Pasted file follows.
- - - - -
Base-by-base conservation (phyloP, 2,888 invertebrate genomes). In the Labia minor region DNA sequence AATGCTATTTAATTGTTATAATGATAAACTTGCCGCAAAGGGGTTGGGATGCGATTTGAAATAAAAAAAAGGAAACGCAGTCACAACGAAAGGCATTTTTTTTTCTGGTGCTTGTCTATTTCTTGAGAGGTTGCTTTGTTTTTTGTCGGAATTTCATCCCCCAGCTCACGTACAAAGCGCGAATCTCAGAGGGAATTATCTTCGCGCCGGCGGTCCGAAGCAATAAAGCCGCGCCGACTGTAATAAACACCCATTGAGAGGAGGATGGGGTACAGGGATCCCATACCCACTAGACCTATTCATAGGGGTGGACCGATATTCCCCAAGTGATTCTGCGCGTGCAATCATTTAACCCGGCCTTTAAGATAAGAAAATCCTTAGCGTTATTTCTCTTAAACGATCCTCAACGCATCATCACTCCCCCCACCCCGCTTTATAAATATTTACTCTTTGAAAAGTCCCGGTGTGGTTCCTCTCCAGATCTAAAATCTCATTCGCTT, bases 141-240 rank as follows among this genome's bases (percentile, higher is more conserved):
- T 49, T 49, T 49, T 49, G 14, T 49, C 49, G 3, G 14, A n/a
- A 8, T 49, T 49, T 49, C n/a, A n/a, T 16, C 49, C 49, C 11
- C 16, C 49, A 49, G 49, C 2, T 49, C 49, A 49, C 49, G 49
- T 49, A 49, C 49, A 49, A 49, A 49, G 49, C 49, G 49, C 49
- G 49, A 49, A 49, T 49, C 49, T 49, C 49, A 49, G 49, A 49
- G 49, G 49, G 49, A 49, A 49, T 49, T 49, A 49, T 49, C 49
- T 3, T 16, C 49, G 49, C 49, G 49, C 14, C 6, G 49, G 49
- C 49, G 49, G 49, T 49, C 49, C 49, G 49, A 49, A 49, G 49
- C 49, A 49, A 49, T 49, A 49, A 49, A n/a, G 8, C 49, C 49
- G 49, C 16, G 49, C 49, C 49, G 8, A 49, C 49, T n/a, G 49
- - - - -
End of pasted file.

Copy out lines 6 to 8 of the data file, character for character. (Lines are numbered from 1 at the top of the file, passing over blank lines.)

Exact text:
- G 49, A 49, A 49, T 49, C 49, T 49, C 49, A 49, G 49, A 49
- G 49, G 49, G 49, A 49, A 49, T 49, T 49, A 49, T 49, C 49
- T 3, T 16, C 49, G 49, C 49, G 49, C 14, C 6, G 49, G 49